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JSON mapper for macOS, iOS, tvOS, and watchOS

  • The latest stable release is 4.1.0. Released 9 months ago.
  • The last commit to master was 9 months ago.

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  • 4.1.0 and master
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  • 4.1.0 and master
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In Swift, we all deal with JSON, plists, and various forms of [String: Any]. Outlaw provides various ways to deal with these in an expressive and type safe way. Outlaw will help you write declarative, performant, error handled code using the power of Protocol Oriented Programming™.


Extracting values from [String: Any] using Outlaw is as easy as

let name: String = try json.value(for: "name")
let url: URL = try json.value(for: "user.website") // extract from nested objects!

Converting to Models

Often we want to take an extractable object (like [String: Any]) and deserialize it into one of our local models—for example we may want to take some JSON and initialize one of our local models with it:

struct User: Deserializable {
    var id: Int
    var name: String
    var email: String

    init(object: Extractable) throws {
        id = try object.value(for: "id")
        name = try object.value(for: "name")
        email = try object.value(for: "email")

Now, just by virtue of supplying a simple initializer you can pull your models directly out of [String: Any]!

let users: [User] = try json.value(for: "users")

That was easy! Thanks, Protocol Oriented Programming™!

Serializing Models

We've looked at going from our [String: Any] into our local models, but what about the other way around?

extension User: Serializable {
	func serialized() -> [String: Any] {
        return [
            "id": "id",
            "name" : name,
            "email": email

Now, you might be thinking "but couldn't I use reflection to do this for me automagically?" You could. And if you're into that, there are some other great frameworks for you to use. But Outlaw believes mirrors can lead down the road to a world of hurt. Outlaw lives in a world where What You See Is What You Get™, and you can easily adapt to APIs that snake case, camel case, or whatever case your backend developers are into. Outlaw code is explicit and declarative. But don't just take Outlaw's word for it—read the good word towards the end here on the official Swift blog.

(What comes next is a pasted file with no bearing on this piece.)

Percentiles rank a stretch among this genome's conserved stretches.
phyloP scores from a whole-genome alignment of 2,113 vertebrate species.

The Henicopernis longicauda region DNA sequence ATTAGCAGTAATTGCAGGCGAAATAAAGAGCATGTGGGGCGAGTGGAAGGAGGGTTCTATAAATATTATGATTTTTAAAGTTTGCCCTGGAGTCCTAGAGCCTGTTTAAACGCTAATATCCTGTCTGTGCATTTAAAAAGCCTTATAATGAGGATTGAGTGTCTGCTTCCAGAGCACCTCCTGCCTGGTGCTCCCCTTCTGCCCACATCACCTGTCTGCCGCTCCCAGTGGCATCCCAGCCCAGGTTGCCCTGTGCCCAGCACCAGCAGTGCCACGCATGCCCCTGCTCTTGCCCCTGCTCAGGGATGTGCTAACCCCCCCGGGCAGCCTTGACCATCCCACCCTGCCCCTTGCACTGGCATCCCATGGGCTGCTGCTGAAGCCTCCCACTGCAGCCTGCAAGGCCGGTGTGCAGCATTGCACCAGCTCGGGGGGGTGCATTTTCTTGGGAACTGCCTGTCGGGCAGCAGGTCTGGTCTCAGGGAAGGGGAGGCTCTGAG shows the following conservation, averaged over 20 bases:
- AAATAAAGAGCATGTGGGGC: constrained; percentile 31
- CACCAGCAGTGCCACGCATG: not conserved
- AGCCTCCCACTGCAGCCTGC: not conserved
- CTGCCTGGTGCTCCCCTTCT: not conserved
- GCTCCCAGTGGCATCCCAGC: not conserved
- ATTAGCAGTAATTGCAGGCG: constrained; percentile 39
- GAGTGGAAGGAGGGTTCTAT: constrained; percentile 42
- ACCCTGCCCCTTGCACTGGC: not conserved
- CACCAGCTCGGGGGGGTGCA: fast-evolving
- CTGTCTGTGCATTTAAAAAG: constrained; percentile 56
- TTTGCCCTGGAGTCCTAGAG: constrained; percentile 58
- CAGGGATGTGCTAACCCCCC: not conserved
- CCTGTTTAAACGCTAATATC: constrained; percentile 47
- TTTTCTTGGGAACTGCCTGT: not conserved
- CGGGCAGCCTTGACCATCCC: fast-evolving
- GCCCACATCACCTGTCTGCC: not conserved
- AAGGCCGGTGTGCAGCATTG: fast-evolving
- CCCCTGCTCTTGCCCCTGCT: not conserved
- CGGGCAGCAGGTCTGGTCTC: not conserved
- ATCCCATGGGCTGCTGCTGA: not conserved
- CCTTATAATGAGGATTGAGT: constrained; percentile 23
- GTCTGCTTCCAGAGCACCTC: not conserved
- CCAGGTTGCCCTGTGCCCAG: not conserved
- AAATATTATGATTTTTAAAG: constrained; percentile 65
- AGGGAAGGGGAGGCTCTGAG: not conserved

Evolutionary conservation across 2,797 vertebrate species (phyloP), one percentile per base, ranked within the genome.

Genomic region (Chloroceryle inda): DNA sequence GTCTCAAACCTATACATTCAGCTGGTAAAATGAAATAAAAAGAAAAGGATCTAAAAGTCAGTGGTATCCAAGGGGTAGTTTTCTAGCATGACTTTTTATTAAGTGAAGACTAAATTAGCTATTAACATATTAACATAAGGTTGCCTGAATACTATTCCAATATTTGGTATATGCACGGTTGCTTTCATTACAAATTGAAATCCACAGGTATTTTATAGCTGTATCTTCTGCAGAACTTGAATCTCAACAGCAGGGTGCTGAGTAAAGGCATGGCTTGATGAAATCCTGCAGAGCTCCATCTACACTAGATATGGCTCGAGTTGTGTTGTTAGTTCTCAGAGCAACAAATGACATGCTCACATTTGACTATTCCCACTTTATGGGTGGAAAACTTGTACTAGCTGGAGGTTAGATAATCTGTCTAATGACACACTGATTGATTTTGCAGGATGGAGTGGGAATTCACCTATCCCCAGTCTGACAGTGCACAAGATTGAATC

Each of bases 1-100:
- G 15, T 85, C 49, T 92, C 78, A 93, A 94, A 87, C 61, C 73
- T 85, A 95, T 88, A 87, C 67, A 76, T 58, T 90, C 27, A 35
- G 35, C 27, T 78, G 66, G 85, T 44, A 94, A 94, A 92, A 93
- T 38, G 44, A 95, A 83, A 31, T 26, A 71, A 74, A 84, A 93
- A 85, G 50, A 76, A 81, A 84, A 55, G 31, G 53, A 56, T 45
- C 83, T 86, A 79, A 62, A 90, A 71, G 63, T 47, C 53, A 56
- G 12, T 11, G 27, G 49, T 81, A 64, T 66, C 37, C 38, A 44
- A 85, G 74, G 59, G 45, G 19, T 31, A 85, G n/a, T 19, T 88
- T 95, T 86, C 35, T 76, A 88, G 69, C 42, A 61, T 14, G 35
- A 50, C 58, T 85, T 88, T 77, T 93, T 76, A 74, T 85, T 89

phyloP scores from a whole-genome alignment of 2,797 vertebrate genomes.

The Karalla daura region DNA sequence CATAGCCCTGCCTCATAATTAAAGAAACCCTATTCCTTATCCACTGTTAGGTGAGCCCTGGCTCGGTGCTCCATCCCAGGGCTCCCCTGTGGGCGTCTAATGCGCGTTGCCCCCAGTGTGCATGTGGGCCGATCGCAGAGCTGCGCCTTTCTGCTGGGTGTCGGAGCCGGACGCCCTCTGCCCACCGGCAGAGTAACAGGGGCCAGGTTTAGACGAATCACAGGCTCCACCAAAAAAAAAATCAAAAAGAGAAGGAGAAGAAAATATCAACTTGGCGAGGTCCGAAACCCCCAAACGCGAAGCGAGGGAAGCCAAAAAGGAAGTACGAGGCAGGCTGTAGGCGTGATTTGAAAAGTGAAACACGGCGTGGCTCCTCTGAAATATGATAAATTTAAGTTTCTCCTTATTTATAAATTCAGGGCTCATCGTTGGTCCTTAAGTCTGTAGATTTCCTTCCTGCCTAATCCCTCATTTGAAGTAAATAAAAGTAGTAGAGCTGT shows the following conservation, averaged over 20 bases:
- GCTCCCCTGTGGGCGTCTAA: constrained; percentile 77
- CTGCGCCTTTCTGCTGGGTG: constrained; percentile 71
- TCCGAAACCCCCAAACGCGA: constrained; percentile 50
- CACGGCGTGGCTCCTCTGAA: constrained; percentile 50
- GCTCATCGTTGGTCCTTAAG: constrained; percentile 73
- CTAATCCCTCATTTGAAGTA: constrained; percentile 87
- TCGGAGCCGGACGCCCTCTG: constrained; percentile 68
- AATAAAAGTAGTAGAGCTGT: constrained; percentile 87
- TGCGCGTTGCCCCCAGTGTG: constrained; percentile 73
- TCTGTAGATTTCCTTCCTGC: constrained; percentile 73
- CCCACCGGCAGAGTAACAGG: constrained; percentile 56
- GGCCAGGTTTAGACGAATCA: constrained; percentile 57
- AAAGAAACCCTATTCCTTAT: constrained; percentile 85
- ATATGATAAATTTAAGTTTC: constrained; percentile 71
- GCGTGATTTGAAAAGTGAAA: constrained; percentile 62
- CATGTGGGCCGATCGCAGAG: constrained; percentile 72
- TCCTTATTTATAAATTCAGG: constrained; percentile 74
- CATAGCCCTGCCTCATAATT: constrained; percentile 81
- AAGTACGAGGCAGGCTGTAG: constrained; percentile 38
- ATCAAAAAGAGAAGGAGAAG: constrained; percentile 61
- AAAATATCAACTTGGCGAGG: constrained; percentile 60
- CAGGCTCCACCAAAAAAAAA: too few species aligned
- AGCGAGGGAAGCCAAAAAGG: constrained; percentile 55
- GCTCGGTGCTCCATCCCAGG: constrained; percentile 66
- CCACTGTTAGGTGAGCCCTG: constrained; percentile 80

Error Handling

Are you someone that doesn't care about errors? Use an optional data type.

let users: [User]? = json.value(for: "users")

Otherwise, wrap your code in a do-catch to get all the juicy details when things go wrong.

do {
	let users: [User] = try json.value(for: "users")
catch {

Add Your Own Values

Out of the box, Outlaw supports extracting native Swift types like String, Int, etc., as well as URL, Date and anything conforming to Deserializable, and arrays or dictionaries of all the aforementioned types.

However, Outlaw doesn't just leave you up the creek without a paddle! Adding your own Outlaw value type is as easy as extending your type with Value.

extension CGPoint: Value {
    public static func value(from object: Any) throws -> CGPoint {
        guard let properties = object as? [String: CGFloat] else {
            throw OutlawError.typeMismatch(expected: [String: CGFloat].self, actual: type(of: object))
        let x: CGFloat = properties["x"] ?? 0
        let y: CGFloat = properties["y"] ?? 0
        return CGPoint(x: x, y: y)

By simply implementing value(from:), Outlaw allows you to immediately do this:

let point: CGPoint = try json.value(for: "point")

Protocol Oriented Programming™ strikes again!

Intermediate Values

Don't like how Outlaw implements the default value extraction? Have a different date format? No problem! All you need is a transformation function when extracting the values.

let formatter = DateFormatter()
formatter.timeZone = TimeZone(abbreviation: "GMT")
formatter.dateFormat = "MM/dd/yyyy"

let date: Date? = json.value(for: "date", with: { (dateString: String) -> Date? in
	return formatter.date(from: dateString)

We can also use the power of swift and shorten the above code to:

let date: Date? = json.value(for: "date", with: formatter.date)


Outlaw is based on the same underlying code as Marshal and is just as performant. You should always take benchmarks with a grain of salt, but chew on these benchmarks for a bit anyway. Unfortunately, the JSONShootout project was built in a way so that Outlaw can't be added because of ambiguous method collisions with Marshal.


Outlaw was created by one of the main contributors to Marshal. However, Marshal was designed to be a bare bones framework that needed to be extended for additional features. Outlaw was designed to be a more feature rich framework that can handle a lot more data extraction scenarios out of the box.